Life and Style
Make-up artists prepare contestants for last year’s Miss World, held in Budapest
fashion
Sport
Wigan Athletic’s back-of-the shirt sponsor Premier Range has pulled out due to Malky Mackay’s arrival
Football
Caption competition
Caption competition
Latest stories from i100
Daily Quiz
Independent Dating
and  

By clicking 'Search' you
are agreeing to our
Terms of Use.

Career Services
iJobs Job Widget
iJobs General

Argyll Scott International: FP&A Manager Supply Chain

Benefits: Argyll Scott International: Argyll Scott is recruiting for a Permane...

Austen Lloyd: Commercial Property NQ+

£30000 - £50000 per annum + EXCELLENT: Austen Lloyd: COMMERCIAL PROPERTY SOLI...

Argyll Scott International: Retail Commercial Finance Analyst

Benefits: Argyll Scott International: Due to further expansion, a leading inte...

Langley James : Senior Technician; Promotion & Training Opp; Borough; upto £32k

£27000 - £32000 per annum + training: Langley James : Senior Technician; Promo...

Day In a Page

US immigration: President Obama ready to press ahead with long-promised plan to overhaul 'broken system' - but will it get past a Republican-controlled Congress?

Immigration: Obama's final frontier

The President is ready to press ahead with the long-promised plan to overhaul America's 'broken system' - but will it get past a Republican-controlled Congress?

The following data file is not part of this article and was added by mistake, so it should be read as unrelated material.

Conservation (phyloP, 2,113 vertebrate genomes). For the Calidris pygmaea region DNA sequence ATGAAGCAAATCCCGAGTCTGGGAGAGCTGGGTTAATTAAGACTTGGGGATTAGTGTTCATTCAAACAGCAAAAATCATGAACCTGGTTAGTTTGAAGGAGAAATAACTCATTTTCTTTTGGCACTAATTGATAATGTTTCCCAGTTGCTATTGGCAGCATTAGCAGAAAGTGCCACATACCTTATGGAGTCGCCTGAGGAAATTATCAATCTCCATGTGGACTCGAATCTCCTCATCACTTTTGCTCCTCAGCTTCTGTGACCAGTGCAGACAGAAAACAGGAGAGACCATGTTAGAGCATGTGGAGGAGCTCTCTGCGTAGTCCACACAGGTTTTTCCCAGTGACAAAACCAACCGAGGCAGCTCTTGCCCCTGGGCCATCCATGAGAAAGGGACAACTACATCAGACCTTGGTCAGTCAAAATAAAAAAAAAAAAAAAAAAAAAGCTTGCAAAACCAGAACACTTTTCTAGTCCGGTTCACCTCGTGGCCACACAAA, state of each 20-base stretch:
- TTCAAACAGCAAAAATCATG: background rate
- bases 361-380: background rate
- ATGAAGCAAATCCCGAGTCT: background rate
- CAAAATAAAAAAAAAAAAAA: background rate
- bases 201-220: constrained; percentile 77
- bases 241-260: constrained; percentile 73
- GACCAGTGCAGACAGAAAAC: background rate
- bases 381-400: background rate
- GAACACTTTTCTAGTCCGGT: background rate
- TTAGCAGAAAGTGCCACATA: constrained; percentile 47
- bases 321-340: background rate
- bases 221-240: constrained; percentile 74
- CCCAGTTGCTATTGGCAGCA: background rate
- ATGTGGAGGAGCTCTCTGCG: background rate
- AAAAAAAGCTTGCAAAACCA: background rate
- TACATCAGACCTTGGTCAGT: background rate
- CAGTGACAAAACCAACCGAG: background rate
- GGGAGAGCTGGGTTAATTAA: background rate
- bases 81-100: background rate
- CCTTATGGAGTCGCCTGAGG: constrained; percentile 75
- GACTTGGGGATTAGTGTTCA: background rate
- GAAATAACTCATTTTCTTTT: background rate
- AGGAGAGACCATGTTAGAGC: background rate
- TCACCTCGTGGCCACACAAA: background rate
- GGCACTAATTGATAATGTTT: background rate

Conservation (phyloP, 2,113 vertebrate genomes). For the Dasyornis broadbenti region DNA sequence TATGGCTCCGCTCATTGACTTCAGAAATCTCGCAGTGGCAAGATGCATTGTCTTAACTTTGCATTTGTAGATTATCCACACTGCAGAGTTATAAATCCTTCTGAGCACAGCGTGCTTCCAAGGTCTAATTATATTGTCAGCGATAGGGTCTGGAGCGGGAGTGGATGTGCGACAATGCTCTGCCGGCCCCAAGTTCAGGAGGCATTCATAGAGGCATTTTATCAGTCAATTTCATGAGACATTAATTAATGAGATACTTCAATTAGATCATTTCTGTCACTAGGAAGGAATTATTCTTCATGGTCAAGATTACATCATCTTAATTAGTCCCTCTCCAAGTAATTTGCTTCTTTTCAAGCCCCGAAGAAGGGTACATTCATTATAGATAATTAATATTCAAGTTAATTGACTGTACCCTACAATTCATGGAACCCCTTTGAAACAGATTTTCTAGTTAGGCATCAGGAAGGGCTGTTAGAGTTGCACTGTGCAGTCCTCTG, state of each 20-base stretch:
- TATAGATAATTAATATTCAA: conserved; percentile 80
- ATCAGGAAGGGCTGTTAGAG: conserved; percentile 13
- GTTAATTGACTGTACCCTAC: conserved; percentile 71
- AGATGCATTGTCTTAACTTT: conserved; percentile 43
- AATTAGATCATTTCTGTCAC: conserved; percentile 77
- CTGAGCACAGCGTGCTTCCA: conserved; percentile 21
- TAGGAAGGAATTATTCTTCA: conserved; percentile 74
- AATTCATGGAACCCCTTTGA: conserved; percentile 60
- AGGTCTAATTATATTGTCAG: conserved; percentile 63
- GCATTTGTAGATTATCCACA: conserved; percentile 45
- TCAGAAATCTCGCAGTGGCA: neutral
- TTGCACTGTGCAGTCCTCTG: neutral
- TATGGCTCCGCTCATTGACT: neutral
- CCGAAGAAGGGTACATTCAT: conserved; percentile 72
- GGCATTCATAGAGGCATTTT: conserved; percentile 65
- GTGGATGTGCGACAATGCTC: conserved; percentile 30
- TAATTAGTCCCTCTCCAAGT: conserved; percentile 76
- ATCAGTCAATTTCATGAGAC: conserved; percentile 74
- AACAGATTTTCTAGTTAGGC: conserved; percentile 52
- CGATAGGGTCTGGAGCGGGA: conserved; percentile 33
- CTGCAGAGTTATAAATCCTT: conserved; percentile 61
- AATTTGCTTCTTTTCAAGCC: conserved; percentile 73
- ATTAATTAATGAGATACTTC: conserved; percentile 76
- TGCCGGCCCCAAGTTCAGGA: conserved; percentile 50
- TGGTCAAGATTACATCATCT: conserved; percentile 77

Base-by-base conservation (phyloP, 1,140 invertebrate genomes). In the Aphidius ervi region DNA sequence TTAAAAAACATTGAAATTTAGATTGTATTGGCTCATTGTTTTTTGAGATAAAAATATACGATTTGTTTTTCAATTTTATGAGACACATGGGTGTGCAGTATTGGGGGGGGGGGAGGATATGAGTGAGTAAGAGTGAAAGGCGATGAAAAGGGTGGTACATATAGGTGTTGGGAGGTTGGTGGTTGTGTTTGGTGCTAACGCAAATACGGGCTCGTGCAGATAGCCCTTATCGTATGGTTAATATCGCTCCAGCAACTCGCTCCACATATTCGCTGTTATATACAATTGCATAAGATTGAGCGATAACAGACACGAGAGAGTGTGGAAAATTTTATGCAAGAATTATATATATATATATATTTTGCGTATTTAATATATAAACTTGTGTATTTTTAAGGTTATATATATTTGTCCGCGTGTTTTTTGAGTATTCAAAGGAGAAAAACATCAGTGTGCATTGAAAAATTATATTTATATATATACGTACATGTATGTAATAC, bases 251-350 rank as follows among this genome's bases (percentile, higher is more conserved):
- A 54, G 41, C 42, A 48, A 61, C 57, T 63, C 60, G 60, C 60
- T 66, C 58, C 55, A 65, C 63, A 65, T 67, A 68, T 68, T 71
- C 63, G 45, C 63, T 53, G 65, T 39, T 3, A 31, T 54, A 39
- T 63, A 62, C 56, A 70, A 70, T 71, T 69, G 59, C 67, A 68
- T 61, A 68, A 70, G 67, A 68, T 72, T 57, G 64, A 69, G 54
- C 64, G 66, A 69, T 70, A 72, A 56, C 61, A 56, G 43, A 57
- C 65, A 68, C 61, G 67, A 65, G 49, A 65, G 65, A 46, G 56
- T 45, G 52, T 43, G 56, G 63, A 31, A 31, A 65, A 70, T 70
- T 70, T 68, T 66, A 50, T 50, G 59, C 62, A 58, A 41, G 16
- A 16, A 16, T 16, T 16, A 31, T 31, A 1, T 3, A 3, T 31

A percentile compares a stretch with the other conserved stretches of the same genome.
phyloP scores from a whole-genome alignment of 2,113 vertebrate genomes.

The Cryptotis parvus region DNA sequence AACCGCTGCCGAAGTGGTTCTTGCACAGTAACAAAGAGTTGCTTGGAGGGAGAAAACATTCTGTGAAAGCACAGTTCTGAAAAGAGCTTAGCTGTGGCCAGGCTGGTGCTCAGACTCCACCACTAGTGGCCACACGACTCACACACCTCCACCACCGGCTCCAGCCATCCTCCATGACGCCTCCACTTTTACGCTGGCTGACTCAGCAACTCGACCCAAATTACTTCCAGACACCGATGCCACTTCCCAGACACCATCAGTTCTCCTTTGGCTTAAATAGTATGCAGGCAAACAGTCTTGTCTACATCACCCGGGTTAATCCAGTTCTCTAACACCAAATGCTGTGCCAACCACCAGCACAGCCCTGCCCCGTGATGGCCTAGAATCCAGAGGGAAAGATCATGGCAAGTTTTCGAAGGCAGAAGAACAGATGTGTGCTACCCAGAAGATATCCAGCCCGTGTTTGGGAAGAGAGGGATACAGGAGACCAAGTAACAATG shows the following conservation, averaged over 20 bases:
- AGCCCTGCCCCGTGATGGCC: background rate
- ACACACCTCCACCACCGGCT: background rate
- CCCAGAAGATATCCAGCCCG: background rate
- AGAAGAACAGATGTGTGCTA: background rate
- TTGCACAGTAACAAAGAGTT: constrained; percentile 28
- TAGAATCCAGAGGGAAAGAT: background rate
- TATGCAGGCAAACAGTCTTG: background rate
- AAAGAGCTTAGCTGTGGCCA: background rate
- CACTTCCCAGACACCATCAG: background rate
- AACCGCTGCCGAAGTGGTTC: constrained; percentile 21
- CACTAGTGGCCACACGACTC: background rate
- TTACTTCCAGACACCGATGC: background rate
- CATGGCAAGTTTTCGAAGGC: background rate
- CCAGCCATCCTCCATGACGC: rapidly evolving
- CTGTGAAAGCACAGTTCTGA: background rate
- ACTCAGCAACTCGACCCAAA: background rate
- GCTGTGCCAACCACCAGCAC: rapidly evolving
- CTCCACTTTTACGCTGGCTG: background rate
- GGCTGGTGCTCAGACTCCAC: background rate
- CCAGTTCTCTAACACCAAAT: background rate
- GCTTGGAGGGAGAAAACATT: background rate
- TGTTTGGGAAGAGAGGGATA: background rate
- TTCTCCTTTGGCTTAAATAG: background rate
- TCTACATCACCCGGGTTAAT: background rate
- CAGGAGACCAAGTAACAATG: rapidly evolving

Bill Cosby rape allegations explained: Why are these allegations coming out now? Why didn’t these women come forward earlier? And why has nobody taken legal action?

Bill Cosby rape allegations explained

Why are these allegations coming out now? Why has nobody taken legal action? And what happens next for the man once thought of as 'America's Dad'
Four years of excruciating seizures caused by the 1cm tapeworm found burrowing through a man's brain

You know that headache you’ve got?

Four years of excruciating seizures caused by the 1cm tapeworm found burrowing through a man's brain
Travelling to work by scooter is faster than walking and less sweaty than cycling, so why aren’t we all doing it?

Scoot commute

Travelling to work by scooter is faster than walking and less sweaty than cycling, so why aren’t we all doing it?
Paul Robeson: The story of how an American icon was driven to death to be told in film

The Paul Robeson story

How an American icon was driven to death to be told in film
10 best satellite navigation systems